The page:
September 2, 2015
Post Najib Reforms needed for a better Malaysia
by Dr.M. Bakri Musa, Morgan-Hill, California
Despite the bravado, Najib Razak’s days as Prime Minister are numbered. Last weekend’s massive Bersih 4 demonstrations are only the latest and most public expressions of citizens’ disgust and contempt for him and his ilk.
I hope Najib is spared the ignominious fate of many corrupt Third World leaders. The visceral hatred for him not just as a leader but also a person is palpable. The sentiment is worse for his obscenely ostentatious wife. Judging by the extraordinarily tight security around him these days, Najib too is aware of this.
If Najib were to suffer a Marcos, or worse, a Ngo Dinh Diem, that would plunge Malaysia into an abyss; likewise if Najib were to execute an Assad. Assad is still in power but I shudder to imagine the images of his last days, as surely that would come. I saw enough gory details of Gaddafi’s.
Regardless of Najib’s fate, prudence calls for Malaysia to be ready for a post-Najib administration. Those arguing for patience have it wrong. Nothing in the constitution precludes the removal of a sitting prime minister between elections. It has been done.
If Najib’s successor were to be chosen in the manner of recent past, meaning, by UMNO power brokers, that would only ensure another mediocre pick. Najib is worse than Abdullah (who would have thought that possible!); rest assured that Najib’s successor chosen thus would be even worse. This Ahmad Zahid character, Najib’s current deputy, is fast living up (or down) to that low expectation.
Mahathir has apologized for his role in picking Najib, and Abdullah before that. It is not productive to continue blaming Mahathir; he retired over a decade ago. Malaysia should be able to recover from his blunders by now. At least the man recognizes his error and is trying to rectify it. He succeeded in ridding us of Abdullah; let’s hope he would be too with Najib.
It is not enough to dump just Najib. His entire cabinet too has to go, plus half a dozen top heads in the permanent establishment. To redress Najib’s legacy of endemic corruption, I propose granting temporary amnesty to corruptors who confess. To discourage future such acts, I propose a permanent body to scrutinize all gifts and public contracts awarded to the top 100 officials. They would also have to declare their assets annually to this body. Anything less would condemn Malaysia to “business as usual.” It cannot afford that.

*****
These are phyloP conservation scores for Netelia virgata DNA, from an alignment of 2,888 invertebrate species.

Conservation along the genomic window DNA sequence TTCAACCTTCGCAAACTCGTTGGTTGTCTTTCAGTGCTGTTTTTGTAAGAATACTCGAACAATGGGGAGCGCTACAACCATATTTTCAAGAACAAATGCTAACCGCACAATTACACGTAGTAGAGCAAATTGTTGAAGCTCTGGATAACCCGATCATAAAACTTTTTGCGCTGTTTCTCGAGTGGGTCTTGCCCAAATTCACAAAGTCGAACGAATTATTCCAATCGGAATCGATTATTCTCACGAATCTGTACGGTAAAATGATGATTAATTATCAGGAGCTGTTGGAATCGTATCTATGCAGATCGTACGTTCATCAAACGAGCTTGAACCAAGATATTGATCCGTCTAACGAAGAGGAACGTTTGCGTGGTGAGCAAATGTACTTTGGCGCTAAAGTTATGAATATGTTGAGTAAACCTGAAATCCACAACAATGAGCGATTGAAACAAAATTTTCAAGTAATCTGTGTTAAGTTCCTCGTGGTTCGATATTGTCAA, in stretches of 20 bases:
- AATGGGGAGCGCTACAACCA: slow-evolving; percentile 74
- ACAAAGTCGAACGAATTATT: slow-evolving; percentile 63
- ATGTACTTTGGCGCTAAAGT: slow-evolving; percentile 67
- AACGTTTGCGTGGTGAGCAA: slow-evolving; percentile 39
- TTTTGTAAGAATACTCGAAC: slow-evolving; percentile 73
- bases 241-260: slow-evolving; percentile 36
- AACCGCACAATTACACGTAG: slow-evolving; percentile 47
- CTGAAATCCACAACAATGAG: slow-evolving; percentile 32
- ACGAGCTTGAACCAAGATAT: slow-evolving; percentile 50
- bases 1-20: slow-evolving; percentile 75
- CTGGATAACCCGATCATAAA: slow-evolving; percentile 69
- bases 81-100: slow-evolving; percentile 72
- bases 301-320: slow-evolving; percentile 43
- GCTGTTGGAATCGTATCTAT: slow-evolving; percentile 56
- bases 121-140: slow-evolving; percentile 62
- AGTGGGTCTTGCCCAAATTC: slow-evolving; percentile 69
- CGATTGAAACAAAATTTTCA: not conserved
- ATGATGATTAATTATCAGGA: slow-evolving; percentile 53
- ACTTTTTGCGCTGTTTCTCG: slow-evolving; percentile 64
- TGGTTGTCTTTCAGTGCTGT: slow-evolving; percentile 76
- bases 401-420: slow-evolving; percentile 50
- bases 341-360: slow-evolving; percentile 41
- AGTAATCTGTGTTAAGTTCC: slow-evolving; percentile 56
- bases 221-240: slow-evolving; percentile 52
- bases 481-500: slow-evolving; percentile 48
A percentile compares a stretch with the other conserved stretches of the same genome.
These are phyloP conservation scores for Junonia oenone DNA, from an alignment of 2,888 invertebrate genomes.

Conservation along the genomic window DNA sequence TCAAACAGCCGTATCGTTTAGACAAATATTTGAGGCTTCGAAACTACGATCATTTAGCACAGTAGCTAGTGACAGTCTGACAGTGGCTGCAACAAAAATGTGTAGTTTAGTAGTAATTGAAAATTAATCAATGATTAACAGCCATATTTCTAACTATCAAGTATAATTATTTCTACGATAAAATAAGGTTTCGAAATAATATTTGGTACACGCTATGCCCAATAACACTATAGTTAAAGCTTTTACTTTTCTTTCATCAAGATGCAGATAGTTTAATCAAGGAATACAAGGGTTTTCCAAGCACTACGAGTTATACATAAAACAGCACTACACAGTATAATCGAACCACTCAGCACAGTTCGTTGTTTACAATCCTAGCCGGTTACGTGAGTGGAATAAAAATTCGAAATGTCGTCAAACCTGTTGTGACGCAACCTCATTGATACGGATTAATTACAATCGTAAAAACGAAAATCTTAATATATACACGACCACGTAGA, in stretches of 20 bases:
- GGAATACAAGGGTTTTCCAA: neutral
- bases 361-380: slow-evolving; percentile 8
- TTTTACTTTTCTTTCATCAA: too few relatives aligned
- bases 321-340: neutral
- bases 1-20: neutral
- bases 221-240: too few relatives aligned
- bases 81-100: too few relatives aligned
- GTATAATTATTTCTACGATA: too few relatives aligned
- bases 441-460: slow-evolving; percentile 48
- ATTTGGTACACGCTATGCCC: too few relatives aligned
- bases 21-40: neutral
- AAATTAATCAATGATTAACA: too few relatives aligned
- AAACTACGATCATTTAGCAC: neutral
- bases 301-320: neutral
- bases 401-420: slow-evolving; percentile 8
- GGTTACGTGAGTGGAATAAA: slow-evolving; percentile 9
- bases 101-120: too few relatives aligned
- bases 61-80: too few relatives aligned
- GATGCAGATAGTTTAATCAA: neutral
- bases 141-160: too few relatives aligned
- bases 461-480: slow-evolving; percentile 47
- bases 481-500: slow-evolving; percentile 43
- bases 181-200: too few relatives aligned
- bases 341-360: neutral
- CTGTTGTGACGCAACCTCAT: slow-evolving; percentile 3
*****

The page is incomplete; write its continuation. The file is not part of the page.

Transition Prime Minister and Unity Cabinet
Najib’s successor should be chosen through consensus by the parties now in Parliament. That would be the only way to get a unity leader. That individual would of course have to be ratified by Parliament. As UMNO has the largest number of representatives, it is only right that the Prime Minister should be a current UMNO MP. His cabinet however, should comprise nominees of all parties.
The new Prime Minister and his ministers should commit to three stipulations. One, they should not be candidates in the next general elections; two, give up their party positions (if they have any) in the interim; and three, agree to stay out of government for at least a year immediately following their tenure.
Reduce the cabinet to about a dozen ministers, as with Tunku’s original team back in 1955. The current bloated one is inefficient, designed less to pick the best candidates more to bribe compliant and none too bright supporters. Former Parliamentary Accounts Committee Chairman Nur Juzlan tasked with investigating 1MDB, now a junior minister, is Exhibit A.
The first stipulation would ensure that ministers focus on their cabinet responsibilities and not be sidelined with jockeying to be candidates in the next election. Without this stricture those new ministers would begin their next political campaign right away, mocking the unity theme of the cabinet.
The second — decoupling cabinet appointments from party positions – could prove to be a worthy precedent for future administrations. The duties of a minister are onerous enough without the added burden of party obligations. This stipulation would also widen the talent pool beyond career politicians.
Najib’s current ministers have to go with him. They have either explicitly or implicitly by their silence endorsed Najib’s corrupt ways. They do not deserve to lead the nation. Firing them would impress upon new ministers that while they may serve at the pleasure of the Prime Minister, their ultimate paymaster and thus clients are the citizens.
One standout candidate for Prime Minister is Tengku Razaleigh. He commands instant respect at home and abroad. Untainted by the many sordid UMNO scandals, he is also highly regarded by the opposition as well as ordinary citizens. At age 78 we can believe him when he says that he would not stand in the next election, as he informed Najib last week. He is robust physically and mentally. No other candidate comes close to Razaleigh.
If reluctant leaders make the best ones, then the Tengku is the embodiment of that principle. With his accomplishments he does not need yet another accolade, especially now that the Prime Minister’s post has been soiled.